The Toronto Summer Music Festival is a yearly event that showcases the city’s breadth and width of musical styles and talents, and it began its 2014 season on July 22 with the Emerson String Quartet, which played to a near sold-out audience at Koerner Hall. The Emerson String Quartet, heading into their 38th year as a quartet, appeared in Toronto for the first time with cellist Paul Watkins, who joined the group in just May of last year. On the program were three different composers: Beethoven, with “String Quartet in F Minor, Op.95 ‘Serioso'”; Britten, with “String Quartet No. 2 C Major, Op.36”; and Schubert, with “String Quartet in D Minor, D810, ‘Death and the Maiden'”
At first glance, a lineup of these three composers seems to offer little in common. Beethoven was an 18th century composer who helped bridge the Classical and Romantic eras of classical music, while Britten is one of the 20th century’s looming icons for his ability to pen an opera and symphony equally well. That leaves Schubert, a 19th century Romantic composer who inspired the likes of Mendelssohn, Schumann, Liszt and Brahms. But given that the theme of this year’s Toronto Summer Music Festival is “The Modern Age”, the linkage of the trio makes more sense, as the modern era is more about experimentation and dissemblance than most others.
Toronto Summer Music Festival artistic director Douglas McNabney strode out onstage to say a few words about this year’s festival, kindly reminding the audience to remember to turn their cellphones back on after the show, at which there would be a champagne reception. He got applause, of course — polite applause — but it was the Emerson Quartet everyone came to hear and when they walked on in cream-coloured jackets, white bowties and black slacks, the reception was quite enthusiastic. They wasted no time in getting down to play, starting off with Beethoven.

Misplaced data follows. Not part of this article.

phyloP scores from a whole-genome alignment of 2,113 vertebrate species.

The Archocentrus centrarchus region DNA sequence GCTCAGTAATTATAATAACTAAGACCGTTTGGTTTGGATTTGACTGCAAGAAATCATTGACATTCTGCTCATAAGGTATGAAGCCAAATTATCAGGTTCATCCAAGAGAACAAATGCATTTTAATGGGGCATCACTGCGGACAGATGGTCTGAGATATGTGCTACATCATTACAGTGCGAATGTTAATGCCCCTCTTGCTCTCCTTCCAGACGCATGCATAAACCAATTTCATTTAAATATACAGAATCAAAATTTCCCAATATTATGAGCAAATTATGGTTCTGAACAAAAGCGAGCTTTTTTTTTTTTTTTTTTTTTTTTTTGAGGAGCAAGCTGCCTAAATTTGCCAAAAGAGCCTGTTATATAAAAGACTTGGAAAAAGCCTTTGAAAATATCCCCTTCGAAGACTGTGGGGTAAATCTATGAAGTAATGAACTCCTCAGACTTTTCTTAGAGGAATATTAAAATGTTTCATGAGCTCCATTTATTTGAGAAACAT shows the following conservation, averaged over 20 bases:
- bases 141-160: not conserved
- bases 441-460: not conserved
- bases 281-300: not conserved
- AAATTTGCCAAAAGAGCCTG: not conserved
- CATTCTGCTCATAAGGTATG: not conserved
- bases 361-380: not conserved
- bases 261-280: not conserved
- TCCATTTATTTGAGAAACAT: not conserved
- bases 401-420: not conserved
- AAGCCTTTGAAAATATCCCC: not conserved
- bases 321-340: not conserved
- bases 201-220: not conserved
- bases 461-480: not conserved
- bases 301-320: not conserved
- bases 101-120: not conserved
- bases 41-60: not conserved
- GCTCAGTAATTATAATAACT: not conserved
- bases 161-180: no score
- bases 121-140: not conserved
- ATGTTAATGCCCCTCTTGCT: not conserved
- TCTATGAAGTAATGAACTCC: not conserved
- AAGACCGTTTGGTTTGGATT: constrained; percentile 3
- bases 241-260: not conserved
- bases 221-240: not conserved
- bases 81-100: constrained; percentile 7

As a classical music group, the Emerson String Quartet is a highly seasoned one, having won nine Grammy Awards to date and recording dozens of albums. They’re consummate professionals, and it showed from the first bow stroke. Their playing of Beethoven’s “Serioso”, an energetic piece in four movements, really came to life and by the time the four musicians paused with their bows in the air, signalling the finale, the audience knew they had witnessed something special.
Better yet was their performance of Britten’s “String Quartet No. 2”, which featured fiery passages contrasted with legato bowings. In the program, it was noted that Britten felt this work marked a significant leap forward, where he borrowed on tradition to forge new paths, and it was never more evident than the contrapuntal playing near the end. Violinists Eugene Drucker and Philip Setzer, violist Lawrence Dutton, and Watkins each took turns playing long, drawn-out notes while the others played skittery eighths, and the effect was a jarring, yet marvellously interesting, juxtaposition of old styles and new beginnings.
Watkins, in particular, was the highlight of the evening. In just over a year, he’s established his personality firmly within the quartet, bringing a youthful liveliness that balances out the seriousness of the Emerson String Quartet’s playing. With his animated head motions and intense playing, he’s made classical music fun to watch, and a joy to listen to. It’s not that the group ever lacked anything before, but Watkins has elevated them to a new level.
And if Tuesday’s performance was any indication of what’s to come in the rest of the Toronto Summer Music Festival, this year is bound to be a good one.